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Landlords – don’t withhold a deposit without good reason

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Be specific about why you are withholding a deposit from a departing tenant.

When a tenant departs and leaves their accommodation in a mess, landlords are entitled to retain an appropriate part – or all – of the tenant's deposit to cover the clean-up and repair costs. However, the landlord can only retain a reasonable sum and must be able to show exactly what the deposit is used for, preferably supported by invoices and an inventory.

Bristol landlord had to return the deposit

A landlord operating in Bristol was recently forced to hand back a deposit to student tenants who provided evidence including photographs to back up their claim that the landlord's retention was unjust*.

In the absence of invoices as proof of what the deposit had been used to pay for, the landlord had no choice but to return the deposit.

Be organised – and keep records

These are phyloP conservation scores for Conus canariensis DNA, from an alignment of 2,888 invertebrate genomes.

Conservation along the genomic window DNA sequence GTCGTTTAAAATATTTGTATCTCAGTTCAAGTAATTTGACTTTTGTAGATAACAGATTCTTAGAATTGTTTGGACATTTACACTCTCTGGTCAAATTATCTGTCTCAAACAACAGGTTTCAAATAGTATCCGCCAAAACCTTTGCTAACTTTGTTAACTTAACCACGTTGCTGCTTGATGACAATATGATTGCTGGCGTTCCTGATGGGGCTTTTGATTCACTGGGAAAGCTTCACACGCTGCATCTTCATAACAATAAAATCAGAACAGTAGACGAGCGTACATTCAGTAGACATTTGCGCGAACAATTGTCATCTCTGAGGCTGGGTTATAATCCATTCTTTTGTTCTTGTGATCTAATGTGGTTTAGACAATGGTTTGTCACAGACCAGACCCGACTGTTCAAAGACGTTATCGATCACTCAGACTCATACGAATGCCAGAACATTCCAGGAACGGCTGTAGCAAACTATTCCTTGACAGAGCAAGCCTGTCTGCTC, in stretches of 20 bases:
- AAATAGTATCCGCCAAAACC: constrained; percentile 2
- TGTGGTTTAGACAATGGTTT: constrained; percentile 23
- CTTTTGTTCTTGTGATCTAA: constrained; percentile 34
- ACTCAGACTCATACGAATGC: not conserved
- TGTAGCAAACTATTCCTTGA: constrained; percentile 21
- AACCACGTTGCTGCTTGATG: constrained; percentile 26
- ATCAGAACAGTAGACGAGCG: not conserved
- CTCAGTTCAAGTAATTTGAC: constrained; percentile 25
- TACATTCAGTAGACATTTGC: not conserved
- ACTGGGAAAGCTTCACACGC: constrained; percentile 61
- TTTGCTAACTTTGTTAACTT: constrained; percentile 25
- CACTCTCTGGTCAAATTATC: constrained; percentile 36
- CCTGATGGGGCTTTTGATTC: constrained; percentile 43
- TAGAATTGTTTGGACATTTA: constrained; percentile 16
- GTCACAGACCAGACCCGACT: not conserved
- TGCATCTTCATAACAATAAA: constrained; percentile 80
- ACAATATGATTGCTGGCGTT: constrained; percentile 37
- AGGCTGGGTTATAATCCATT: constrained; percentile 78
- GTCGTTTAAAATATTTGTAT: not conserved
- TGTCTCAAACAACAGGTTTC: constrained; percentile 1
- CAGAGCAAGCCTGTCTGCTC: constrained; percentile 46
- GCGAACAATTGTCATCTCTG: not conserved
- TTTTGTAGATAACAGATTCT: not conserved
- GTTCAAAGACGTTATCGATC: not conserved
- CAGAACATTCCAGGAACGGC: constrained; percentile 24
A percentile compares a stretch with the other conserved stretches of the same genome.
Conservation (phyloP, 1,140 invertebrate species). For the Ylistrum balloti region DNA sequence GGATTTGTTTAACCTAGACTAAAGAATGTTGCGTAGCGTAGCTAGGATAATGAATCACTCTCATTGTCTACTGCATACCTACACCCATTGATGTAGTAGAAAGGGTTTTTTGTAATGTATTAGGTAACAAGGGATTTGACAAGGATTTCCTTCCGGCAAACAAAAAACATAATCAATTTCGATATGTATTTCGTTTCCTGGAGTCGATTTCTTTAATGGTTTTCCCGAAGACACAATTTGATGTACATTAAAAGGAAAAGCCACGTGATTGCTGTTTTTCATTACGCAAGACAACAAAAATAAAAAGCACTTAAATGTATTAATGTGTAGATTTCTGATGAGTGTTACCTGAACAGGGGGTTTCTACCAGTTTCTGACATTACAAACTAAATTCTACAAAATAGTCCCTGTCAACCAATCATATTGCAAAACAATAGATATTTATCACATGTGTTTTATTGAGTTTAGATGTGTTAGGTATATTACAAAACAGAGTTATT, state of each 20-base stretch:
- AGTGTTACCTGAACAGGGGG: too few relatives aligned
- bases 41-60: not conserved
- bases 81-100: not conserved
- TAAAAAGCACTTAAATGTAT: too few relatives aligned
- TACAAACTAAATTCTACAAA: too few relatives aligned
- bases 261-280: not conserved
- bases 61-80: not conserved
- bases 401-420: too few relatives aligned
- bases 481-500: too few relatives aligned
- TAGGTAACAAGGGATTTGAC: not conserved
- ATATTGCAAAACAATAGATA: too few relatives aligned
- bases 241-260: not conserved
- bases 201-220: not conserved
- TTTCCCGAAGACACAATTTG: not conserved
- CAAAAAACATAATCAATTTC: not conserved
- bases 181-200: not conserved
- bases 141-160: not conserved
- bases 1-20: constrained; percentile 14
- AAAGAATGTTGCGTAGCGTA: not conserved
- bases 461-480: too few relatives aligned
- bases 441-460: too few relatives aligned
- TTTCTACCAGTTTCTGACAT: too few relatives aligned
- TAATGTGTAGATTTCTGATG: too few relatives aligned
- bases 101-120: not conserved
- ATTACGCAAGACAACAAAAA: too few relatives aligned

It can be an expensive process to clean up accommodation and prepare it for the next tenant. To ensure you can keep a fair amount of the deposit to cover the costs, follow the guidance on our checklist.

Checklist on deposit retentions for landlords

  • Do take photos of the premises before the tenant moves in.
  • Do ensure you take a deposit at the outset.
  • Visit the premises on the day that the tenant leaves – and, if possible, take photos while the tenant is there.
  • Obtain quotes for the cleaning and repair costs.
  • Instruct trusted workmen or cleaners to carry out the work.
  • Obtain and keep invoices for the work done.
  • Write to the tenants to confirm how much of the deposit will be retained- and supply copies of the invoices as proof.

*Source: The Independent

Contact

To discuss issues you might have in relation to deposits and leases in general, contact us on 0161 684 6951 or make an enquiry.

Please note that the information and opinions contained in this article are not intended to be comprehensive, nor to provide legal advice. No responsibility for its accuracy or correctness is assumed by Pearson Solicitors and Financial Advisers Ltd or any of its members or employees. Professional legal advice should be obtained before taking, or refraining from taking, any action as a result of this article.

This blog was posted some time ago and its contents may now be out of date. For the latest legal position relating to these issues, get in touch with the author - or make an enquiry now.

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